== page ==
Just like humans, cats have their own personal tastes and habits when it comes to dinner time. Your cat may be a big fan of fish or turn his nose up at tuna, be a fussy eater or scoff down everything that’s put in front of him, but as domestic cats (particularly indoor cats) rely on us to feed them, it’s important that we get it right.
Apart from making sure you feed your cat high-quality food that gives him all of the nutritional requirements he needs, the way you feed your cat is also important.
Free Choice Feeding vs. Scheduled Feeding for Cats
Free choice feeding is letting your cat choose exactly when he wants to eat, by leaving food out and available to him all of the time. Some pet owners opt for this method of feeding if they’re away from the house for long hours.
If your cat is ill and suffering from a lack of appetite, this may be a good method to encourage him to eat. It’s also appropriate for nursing cats because they need an extra boost of nutrients to keep their kittens and themselves healthy.
It only really works with dry food, as wet food will spoil if it’s left out for a period of time, which makes it very unappetising! The problem with free choice feeding for cats that aren’t ill or nursing is that it’s very easy to over-indulge, and you’re likely to end up with an overweight cat as a result.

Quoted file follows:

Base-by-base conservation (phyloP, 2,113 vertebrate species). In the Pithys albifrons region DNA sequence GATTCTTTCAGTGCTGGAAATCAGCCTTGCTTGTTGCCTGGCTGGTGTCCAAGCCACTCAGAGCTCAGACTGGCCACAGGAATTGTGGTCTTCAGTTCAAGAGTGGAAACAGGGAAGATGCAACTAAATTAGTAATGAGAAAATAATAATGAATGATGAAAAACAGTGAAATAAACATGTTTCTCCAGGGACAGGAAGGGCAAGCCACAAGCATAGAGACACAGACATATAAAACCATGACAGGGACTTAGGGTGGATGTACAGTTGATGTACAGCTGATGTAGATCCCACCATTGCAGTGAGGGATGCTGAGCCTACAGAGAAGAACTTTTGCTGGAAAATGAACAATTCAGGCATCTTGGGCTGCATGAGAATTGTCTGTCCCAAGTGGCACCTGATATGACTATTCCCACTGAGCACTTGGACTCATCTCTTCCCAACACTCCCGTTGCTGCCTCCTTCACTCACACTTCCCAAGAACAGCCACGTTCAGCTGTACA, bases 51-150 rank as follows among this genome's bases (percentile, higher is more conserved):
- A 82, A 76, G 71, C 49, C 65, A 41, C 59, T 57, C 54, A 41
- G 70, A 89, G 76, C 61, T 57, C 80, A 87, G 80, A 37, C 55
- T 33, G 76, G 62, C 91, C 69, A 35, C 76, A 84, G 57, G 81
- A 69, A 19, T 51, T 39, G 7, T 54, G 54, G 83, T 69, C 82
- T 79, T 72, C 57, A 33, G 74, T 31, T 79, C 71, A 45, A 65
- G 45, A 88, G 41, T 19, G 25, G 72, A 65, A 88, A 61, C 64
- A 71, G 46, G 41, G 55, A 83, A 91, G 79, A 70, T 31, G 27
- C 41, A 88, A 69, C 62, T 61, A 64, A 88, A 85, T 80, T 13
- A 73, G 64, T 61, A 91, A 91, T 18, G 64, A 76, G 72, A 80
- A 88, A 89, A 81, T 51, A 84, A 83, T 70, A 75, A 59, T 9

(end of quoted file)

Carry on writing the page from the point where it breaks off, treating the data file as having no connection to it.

Scheduled feeding involves set mealtimes, usually twice a day, and is probably the most common method of feeding cats. Whether you only leave the food out for a specific amount of time, or put it out at mealtimes for your cat to eat at his own pace, it’s a much healthier way of feeding your cat. It’s especially important for cats who have weight issues to be fed in this way, and it’s also a great way of monitoring what your cat’s eating; quite often a loss of appetite is a signal that something’s wrong.
What about Scraps from Your Plate?
It can be tempting to hand-feed scraps from your own plate to your cat when you’re at the dinner table, but it’s a bad idea in so many ways.
Feeding scraps from the dinner table in between your cat’s meals can upset his nutritional balance, plus certain foods can be harmful, even toxic, to cats. For more information check out our article on human foods your cat shouldn’t eat.
It also encourages inappropriate behaviour such as begging for food, jumping on kitchen counters and going into rubbish bins in search of a snack. Watching your cat begging for food might be cute initially, but the novelty will soon wear off and it can be particularly embarrassing when guests come over for dinner.
If you’ve got young children, they may find it hard to understand why they can’t feed their food to the cat, but it’s important to teach them not to as part of their overall pet ownership education. You can let them give your cat the occasional treat if they really have to, just make sure it’s a treat made for cats and it’s done away from the dinner table so he doesn’t associate your meal times with treats for him.